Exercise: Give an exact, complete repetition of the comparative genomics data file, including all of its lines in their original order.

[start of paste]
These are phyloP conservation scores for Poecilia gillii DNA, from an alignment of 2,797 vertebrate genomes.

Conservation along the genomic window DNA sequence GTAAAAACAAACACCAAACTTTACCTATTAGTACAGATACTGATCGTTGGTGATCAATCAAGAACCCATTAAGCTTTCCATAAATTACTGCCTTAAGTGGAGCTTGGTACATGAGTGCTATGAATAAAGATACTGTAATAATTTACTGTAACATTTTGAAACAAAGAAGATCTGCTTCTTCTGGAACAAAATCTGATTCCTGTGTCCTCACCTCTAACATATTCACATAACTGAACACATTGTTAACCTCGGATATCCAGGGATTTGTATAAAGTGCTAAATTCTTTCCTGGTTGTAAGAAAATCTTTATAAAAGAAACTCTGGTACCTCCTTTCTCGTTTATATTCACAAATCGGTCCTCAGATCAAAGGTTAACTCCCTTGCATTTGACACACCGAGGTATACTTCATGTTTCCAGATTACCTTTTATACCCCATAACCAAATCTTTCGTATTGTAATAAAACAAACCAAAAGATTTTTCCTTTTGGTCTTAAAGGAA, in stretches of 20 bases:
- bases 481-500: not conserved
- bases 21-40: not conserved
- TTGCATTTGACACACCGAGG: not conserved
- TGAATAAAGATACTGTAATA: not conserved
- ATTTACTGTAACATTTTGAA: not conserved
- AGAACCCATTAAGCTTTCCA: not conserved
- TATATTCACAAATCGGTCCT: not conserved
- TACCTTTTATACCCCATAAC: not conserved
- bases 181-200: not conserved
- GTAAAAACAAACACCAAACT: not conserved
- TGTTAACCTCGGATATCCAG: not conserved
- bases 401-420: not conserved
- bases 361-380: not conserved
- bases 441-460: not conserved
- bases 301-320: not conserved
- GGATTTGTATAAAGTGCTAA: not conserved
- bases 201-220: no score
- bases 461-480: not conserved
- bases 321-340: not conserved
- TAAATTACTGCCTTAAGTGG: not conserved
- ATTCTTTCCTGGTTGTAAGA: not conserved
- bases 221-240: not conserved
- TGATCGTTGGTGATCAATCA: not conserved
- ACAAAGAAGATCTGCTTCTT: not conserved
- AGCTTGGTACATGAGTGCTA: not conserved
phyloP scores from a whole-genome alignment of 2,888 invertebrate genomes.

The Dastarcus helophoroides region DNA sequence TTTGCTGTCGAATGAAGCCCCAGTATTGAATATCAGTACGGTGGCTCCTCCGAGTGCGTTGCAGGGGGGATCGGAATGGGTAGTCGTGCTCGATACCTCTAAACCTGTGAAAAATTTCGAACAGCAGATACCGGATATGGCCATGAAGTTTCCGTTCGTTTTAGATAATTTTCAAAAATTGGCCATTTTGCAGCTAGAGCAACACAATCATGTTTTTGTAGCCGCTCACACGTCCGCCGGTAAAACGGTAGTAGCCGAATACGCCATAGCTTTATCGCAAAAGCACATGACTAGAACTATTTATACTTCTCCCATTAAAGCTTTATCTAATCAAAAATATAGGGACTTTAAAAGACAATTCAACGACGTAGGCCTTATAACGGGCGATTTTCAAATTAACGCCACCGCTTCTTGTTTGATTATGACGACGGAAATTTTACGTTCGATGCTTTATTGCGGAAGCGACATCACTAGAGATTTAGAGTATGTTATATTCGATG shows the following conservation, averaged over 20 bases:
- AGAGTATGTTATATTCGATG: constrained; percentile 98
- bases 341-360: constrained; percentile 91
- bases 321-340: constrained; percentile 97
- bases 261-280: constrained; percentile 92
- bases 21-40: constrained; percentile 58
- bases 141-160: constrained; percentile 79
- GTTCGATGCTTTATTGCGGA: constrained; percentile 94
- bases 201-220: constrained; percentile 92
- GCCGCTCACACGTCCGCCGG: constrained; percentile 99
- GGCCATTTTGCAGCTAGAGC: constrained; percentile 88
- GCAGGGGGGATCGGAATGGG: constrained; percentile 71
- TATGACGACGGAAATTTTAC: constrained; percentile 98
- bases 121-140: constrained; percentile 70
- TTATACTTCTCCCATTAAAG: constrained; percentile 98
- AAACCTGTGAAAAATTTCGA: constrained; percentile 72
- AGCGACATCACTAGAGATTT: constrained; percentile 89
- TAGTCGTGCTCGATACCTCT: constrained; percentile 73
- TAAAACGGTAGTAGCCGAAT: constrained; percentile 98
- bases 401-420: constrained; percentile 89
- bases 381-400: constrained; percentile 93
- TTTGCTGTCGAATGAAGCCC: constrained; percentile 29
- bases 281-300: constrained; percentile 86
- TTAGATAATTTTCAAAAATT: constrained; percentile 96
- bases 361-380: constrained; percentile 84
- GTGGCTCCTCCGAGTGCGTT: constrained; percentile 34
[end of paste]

These are phyloP conservation scores for Poecilia gillii DNA, from an alignment of 2,797 vertebrate genomes.

Conservation along the genomic window DNA sequence GTAAAAACAAACACCAAACTTTACCTATTAGTACAGATACTGATCGTTGGTGATCAATCAAGAACCCATTAAGCTTTCCATAAATTACTGCCTTAAGTGGAGCTTGGTACATGAGTGCTATGAATAAAGATACTGTAATAATTTACTGTAACATTTTGAAACAAAGAAGATCTGCTTCTTCTGGAACAAAATCTGATTCCTGTGTCCTCACCTCTAACATATTCACATAACTGAACACATTGTTAACCTCGGATATCCAGGGATTTGTATAAAGTGCTAAATTCTTTCCTGGTTGTAAGAAAATCTTTATAAAAGAAACTCTGGTACCTCCTTTCTCGTTTATATTCACAAATCGGTCCTCAGATCAAAGGTTAACTCCCTTGCATTTGACACACCGAGGTATACTTCATGTTTCCAGATTACCTTTTATACCCCATAACCAAATCTTTCGTATTGTAATAAAACAAACCAAAAGATTTTTCCTTTTGGTCTTAAAGGAA, in stretches of 20 bases:
- bases 481-500: not conserved
- bases 21-40: not conserved
- TTGCATTTGACACACCGAGG: not conserved
- TGAATAAAGATACTGTAATA: not conserved
- ATTTACTGTAACATTTTGAA: not conserved
- AGAACCCATTAAGCTTTCCA: not conserved
- TATATTCACAAATCGGTCCT: not conserved
- TACCTTTTATACCCCATAAC: not conserved
- bases 181-200: not conserved
- GTAAAAACAAACACCAAACT: not conserved
- TGTTAACCTCGGATATCCAG: not conserved
- bases 401-420: not conserved
- bases 361-380: not conserved
- bases 441-460: not conserved
- bases 301-320: not conserved
- GGATTTGTATAAAGTGCTAA: not conserved
- bases 201-220: no score
- bases 461-480: not conserved
- bases 321-340: not conserved
- TAAATTACTGCCTTAAGTGG: not conserved
- ATTCTTTCCTGGTTGTAAGA: not conserved
- bases 221-240: not conserved
- TGATCGTTGGTGATCAATCA: not conserved
- ACAAAGAAGATCTGCTTCTT: not conserved
- AGCTTGGTACATGAGTGCTA: not conserved
phyloP scores from a whole-genome alignment of 2,888 invertebrate genomes.

The Dastarcus helophoroides region DNA sequence TTTGCTGTCGAATGAAGCCCCAGTATTGAATATCAGTACGGTGGCTCCTCCGAGTGCGTTGCAGGGGGGATCGGAATGGGTAGTCGTGCTCGATACCTCTAAACCTGTGAAAAATTTCGAACAGCAGATACCGGATATGGCCATGAAGTTTCCGTTCGTTTTAGATAATTTTCAAAAATTGGCCATTTTGCAGCTAGAGCAACACAATCATGTTTTTGTAGCCGCTCACACGTCCGCCGGTAAAACGGTAGTAGCCGAATACGCCATAGCTTTATCGCAAAAGCACATGACTAGAACTATTTATACTTCTCCCATTAAAGCTTTATCTAATCAAAAATATAGGGACTTTAAAAGACAATTCAACGACGTAGGCCTTATAACGGGCGATTTTCAAATTAACGCCACCGCTTCTTGTTTGATTATGACGACGGAAATTTTACGTTCGATGCTTTATTGCGGAAGCGACATCACTAGAGATTTAGAGTATGTTATATTCGATG shows the following conservation, averaged over 20 bases:
- AGAGTATGTTATATTCGATG: constrained; percentile 98
- bases 341-360: constrained; percentile 91
- bases 321-340: constrained; percentile 97
- bases 261-280: constrained; percentile 92
- bases 21-40: constrained; percentile 58
- bases 141-160: constrained; percentile 79
- GTTCGATGCTTTATTGCGGA: constrained; percentile 94
- bases 201-220: constrained; percentile 92
- GCCGCTCACACGTCCGCCGG: constrained; percentile 99
- GGCCATTTTGCAGCTAGAGC: constrained; percentile 88
- GCAGGGGGGATCGGAATGGG: constrained; percentile 71
- TATGACGACGGAAATTTTAC: constrained; percentile 98
- bases 121-140: constrained; percentile 70
- TTATACTTCTCCCATTAAAG: constrained; percentile 98
- AAACCTGTGAAAAATTTCGA: constrained; percentile 72
- AGCGACATCACTAGAGATTT: constrained; percentile 89
- TAGTCGTGCTCGATACCTCT: constrained; percentile 73
- TAAAACGGTAGTAGCCGAAT: constrained; percentile 98
- bases 401-420: constrained; percentile 89
- bases 381-400: constrained; percentile 93
- TTTGCTGTCGAATGAAGCCC: constrained; percentile 29
- bases 281-300: constrained; percentile 86
- TTAGATAATTTTCAAAAATT: constrained; percentile 96
- bases 361-380: constrained; percentile 84
- GTGGCTCCTCCGAGTGCGTT: constrained; percentile 34